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The 2021 Shortcut Hackathon Roundup

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Erika Carter

Earlier this month, we conducted our annual hackathon. During this marathon of hacking, all Shortcut employees were invited to set aside their routine work and collaborate intensely on new and exciting projects. You know, hack.

So, we did. We hacked. We created. We learned. We conducted demos. And at the end, we hand-clap emojied each other from New York to San Francisco, from Ann Arbor to Dublin, from nomadic vans in motion to home offices basement to attic.

Most projects focused on improvements to the Shortcut web app; some projects focused on our own ability to reach company goals; and some projects focused on making the concept of work itself more enjoyable. All of which were enjoyable.

All in all, fifteen projects were presented, with seven winning each of our coveted awards. Here they are.

Stale Labels 

Winner: Ship It!

The One That’s Ready to Go Live

Sidd Penakalapati, Product Manager
Drea Latouche, Lifecycle Marketing Manager
Eric Caspary, Software Engineer
Andrew Childs, Co-Founder / CDO

Premise: Analyze an organization’s labels and suggest labels that can be archived/deleted.

Hate clutter? This cross-functional team worked on inputs to build out lists of labels for our customers based on the number of times a label is used, or the last time a label was used, and more. This way, customers could have the ability to archive, delete, and merge stale labels. The idea is to help our customers declutter their digital workspaces and improve their performance.

Easier Decisions 

Winner: Best Cross-Functional Team 

The One with All the Different Brains

Christine Sanderson-Movius, Software Engineer
Joey Shampain, Senior Product Manager
Sidd Penakalapati, Product Manager
Shafak Ilyas, Senior Accountant
Andrew Childs, Co-Founder / CDO 

Premise: Make Shortcut a better place to collaborate on open-ended discussion items and decision-making.

Combine a Software Engineer, a couple of Product Managers, an Accountant, one of the two co-founders of our company, and a 1-hour “Crazy 8s” design sprint, and you get a new-world exploration of how to facilitate decision-making when there’s a clear problem, but a wide open, uncharted, less clear, solution landscape. The upshot? The exercise helps inform the work our Differentiation Squad will prioritize and explore in the coming months, as part of a broader theme of more effective collaboration in Shortcut.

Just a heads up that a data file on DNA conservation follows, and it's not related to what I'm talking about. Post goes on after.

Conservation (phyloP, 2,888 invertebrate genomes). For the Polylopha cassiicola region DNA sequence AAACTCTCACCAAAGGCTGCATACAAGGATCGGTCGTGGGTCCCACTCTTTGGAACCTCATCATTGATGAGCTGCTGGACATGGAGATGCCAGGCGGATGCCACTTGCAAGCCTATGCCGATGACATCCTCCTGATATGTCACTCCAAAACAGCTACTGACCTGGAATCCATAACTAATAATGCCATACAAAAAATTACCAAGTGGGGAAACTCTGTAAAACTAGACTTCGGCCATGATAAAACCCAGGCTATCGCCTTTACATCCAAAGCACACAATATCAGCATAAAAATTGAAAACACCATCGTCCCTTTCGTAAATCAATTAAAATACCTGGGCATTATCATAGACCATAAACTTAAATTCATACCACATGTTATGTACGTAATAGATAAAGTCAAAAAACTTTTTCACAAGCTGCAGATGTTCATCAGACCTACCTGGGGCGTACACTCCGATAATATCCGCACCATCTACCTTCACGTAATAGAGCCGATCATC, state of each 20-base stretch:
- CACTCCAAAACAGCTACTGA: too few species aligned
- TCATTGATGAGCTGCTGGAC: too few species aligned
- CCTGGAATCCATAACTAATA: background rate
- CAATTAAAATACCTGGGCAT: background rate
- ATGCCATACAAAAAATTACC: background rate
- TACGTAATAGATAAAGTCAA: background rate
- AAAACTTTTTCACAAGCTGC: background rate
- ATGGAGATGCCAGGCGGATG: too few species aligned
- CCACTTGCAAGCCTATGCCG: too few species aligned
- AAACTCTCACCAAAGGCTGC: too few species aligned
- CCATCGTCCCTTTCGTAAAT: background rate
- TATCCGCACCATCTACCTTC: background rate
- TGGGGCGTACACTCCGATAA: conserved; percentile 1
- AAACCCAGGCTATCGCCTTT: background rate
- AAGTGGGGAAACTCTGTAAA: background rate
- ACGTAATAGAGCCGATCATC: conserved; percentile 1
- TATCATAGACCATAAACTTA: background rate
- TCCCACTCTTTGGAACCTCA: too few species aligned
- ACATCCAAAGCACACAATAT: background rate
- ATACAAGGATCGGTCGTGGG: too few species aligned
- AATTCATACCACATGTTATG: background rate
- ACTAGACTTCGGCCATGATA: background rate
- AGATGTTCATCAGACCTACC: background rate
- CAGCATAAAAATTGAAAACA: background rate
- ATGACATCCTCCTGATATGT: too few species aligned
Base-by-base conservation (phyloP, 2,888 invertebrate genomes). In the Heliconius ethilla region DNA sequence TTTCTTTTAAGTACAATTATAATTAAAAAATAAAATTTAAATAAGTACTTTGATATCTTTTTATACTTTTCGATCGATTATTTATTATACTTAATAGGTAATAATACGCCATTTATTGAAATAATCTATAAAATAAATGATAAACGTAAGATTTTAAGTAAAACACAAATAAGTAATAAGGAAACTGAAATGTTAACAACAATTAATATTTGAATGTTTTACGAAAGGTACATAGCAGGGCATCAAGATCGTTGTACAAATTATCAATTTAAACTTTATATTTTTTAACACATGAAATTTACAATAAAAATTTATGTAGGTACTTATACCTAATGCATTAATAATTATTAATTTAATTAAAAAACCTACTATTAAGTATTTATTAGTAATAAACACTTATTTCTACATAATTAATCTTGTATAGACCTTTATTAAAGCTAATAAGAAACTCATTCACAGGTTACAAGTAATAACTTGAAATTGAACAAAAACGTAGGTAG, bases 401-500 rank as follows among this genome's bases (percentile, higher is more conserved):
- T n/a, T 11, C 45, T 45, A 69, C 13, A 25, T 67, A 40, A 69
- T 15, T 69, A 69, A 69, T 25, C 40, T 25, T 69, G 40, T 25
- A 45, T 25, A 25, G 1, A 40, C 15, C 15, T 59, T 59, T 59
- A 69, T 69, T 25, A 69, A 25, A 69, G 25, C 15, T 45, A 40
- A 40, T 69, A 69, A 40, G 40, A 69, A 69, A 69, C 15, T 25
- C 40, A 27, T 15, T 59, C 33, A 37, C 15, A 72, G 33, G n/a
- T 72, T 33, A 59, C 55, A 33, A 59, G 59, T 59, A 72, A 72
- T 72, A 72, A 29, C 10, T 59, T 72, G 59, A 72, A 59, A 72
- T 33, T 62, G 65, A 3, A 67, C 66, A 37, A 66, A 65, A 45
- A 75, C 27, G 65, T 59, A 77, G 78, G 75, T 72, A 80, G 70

Engineering Site

The One with All the Engineers

Al Power, Senior Brand Designer
Jennifer Scroggins, Software Engineer
Paolo D’ettorre, Senior Product Designer

Premise: Introduce the world to our Shortcut Engineers via a dedicated site.

Who is the Shortcut Engineering Team? What music do they listen to, and what do their pets look like? What’s the team culture vibe? Learn all of this and more by perusing our software engineers’ personal Spotify playlists, blog posts, interviews, and documentation on team culture over at the new Shortcut engineering site.

Inbox

The One Where You Know What You Have to Deal With

Erik Pukinskis, Software Engineer
Jenel Meyers, Software Engineer
Osei Poku, Engineering Manager
Joey Shampain, Senior Product Manager

Premise: Give users a customizable inbox for notifications.

Let’s be honest, how many Shortcut comments have you missed? This project was designed to experiment with explicitly archiving notifications in Shortcut. This means filtering what activities appear and marking them as read, and making it easier to manage notifications so you know what work you’ve got left to deal with. The idea is to use it like a to-do list, if you want, and get the satisfaction of checking things off. Check.

Threaded Comments

Winner: Kurt’s Choice 

The One our CEO Likes

Mikhail Aronov, Software Engineer
Osei Poku, Engineering Manager
Juan Orozco, Software Engineer
Joey Shampain, Senior Product Manager

Premise: Thread comments in Stories to make conversations more focused in Shortcut.

This project’s aim was to make conversations more productive and teams more collaborative, as well as unlock better Slack integration in Stories. With one-level-deep threaded comments on the Story level only, they experimented with ways to do that while keeping things simple.

Shortcut’s Got Personality 

Winner: Audience’s Choice: Best in Show

The One You Want to Sit Next to at Lunch

Melissa Keller, Software Engineer
Andreas Mcdermott, Software Engineer

Premise: Inject more of our somewhat snarky but totally fun-loving personality into the web app.

An Avatar Creator for user profile icons. Confetti utils and celebrations for Epic & Milestone completion. Two new animated default loading icons. A memory game easter egg. A super sneaky appearance by Dot when idle (Sneaky Dot!). A new 404 Screen that says You’re Being Watched, with a joke. These experimental features make the app even more enjoyable to use, which is, after all, kind of what we’re going for.